Saturday, January 6, 2018

Backstage sociology

This semester, we talked a lot about Goffman's concepts of frontstage and backstage. One of the things that struck me about it is that it is, as so many other concepts, fractal. You can apply it to just about any level, and then move either upwards or downwards, finding roughly the same processes going on. The scales differ, but the process remains the same.

These words have the advantage of meaning what you think they mean. Backstage is the social space behind the stage, where the last-minute rehearsals, costume changes and informal banter takes place, while frontstage is, well, on stage. The two spaces have different social dynamics, and things that are proper in one is improper in the other, and vice versa. While the play is on, only the actors who are supposed to be on stage are on stage, and they have very defined roles to play; the show must go on. Only when they have retreated backstage can the actors let their guard down, stop acting and - quite unceremoniously - collapse into the post-performance heaps they really are.

The audience members, too, have roles to fill whilst the show is on. The fact that these roles mostly consist of sitting and watching makes them comparatively easy to play; this does not, however, take away from the fact that things get very strange very fast if audience members suddenly decide to join in on the action. Everyone present have roles to fill, and most everyone present know these roles implicitly.

A non-theatrical example is a restaurant. Out among the tables, things are quiet and posh, with hushed conversations taking place among the dining guests, a reprieve from the hustle and bustle of everyday life. In the kitchen, however, the hustle and bustle is in full swing, with yelling, fast-paced motions and a stress level that is through the roof. The difference between frontstage and backstage is not subtle.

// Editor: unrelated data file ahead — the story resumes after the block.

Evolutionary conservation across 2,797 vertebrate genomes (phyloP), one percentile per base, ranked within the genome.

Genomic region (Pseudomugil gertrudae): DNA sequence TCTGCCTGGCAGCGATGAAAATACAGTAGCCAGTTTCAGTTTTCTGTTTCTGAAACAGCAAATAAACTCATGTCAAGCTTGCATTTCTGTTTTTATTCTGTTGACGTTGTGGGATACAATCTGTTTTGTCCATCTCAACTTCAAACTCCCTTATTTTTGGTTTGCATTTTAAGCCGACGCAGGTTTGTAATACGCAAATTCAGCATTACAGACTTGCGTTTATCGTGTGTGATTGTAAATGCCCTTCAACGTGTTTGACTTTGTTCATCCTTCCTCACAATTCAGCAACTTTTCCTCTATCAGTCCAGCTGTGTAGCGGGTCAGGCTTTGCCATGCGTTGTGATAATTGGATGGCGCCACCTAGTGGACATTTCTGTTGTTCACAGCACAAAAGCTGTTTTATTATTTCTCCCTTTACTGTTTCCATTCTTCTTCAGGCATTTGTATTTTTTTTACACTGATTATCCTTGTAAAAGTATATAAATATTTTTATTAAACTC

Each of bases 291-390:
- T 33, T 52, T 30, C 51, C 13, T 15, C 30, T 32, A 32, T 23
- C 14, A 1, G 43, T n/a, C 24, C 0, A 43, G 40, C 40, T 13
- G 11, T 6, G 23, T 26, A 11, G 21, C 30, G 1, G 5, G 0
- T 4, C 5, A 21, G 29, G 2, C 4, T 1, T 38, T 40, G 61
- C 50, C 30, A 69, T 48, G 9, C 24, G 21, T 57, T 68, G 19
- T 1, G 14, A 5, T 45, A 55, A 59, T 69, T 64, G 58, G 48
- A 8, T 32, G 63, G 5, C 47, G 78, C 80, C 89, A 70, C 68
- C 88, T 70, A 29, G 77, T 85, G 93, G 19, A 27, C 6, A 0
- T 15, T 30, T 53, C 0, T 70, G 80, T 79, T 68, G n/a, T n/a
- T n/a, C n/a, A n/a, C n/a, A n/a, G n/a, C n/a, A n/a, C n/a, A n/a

The fact that these two states of things happen in close proximity to each other means that there have to be boundaries between them. Often enough, these boundaries are subtle until you try to cross them. A restaurant guest is usually not allowed into the kitchen, and quickly escorted out should they somehow stumble into it. Shoppers are allowed to browse the store area, but any attempt to enter the back rooms will be ever so efficiently discouraged. If you do not have a keycard, you are not allowed into the office building. At concerts, only those with backstage passes are allowed into these mystical spaces.

Most spaces can be analyzed using these concepts. They are very versatile in this regard.

They are also fractal. Individuals act differently when they are frontstage (often quite literally meaning that they are not alone) than when they are backstage, and the boundaries between these states allow very few persons access. A small group (beginning at two persons) can similarly act differently when in a frontstage setting than when alone, with similar boundaries to entry. A large group (a theatre production, for instance) can project a particular image frontstage, while having very different dynamics backstage. And so on, scaling up as much as need be. (I suspect the discovery of alien life will have interesting implications in this regard.)

The only thing needed to use these concepts is an impulse to apply them to concrete situations. Upon reading this, you now have this impulse.

Have fun.

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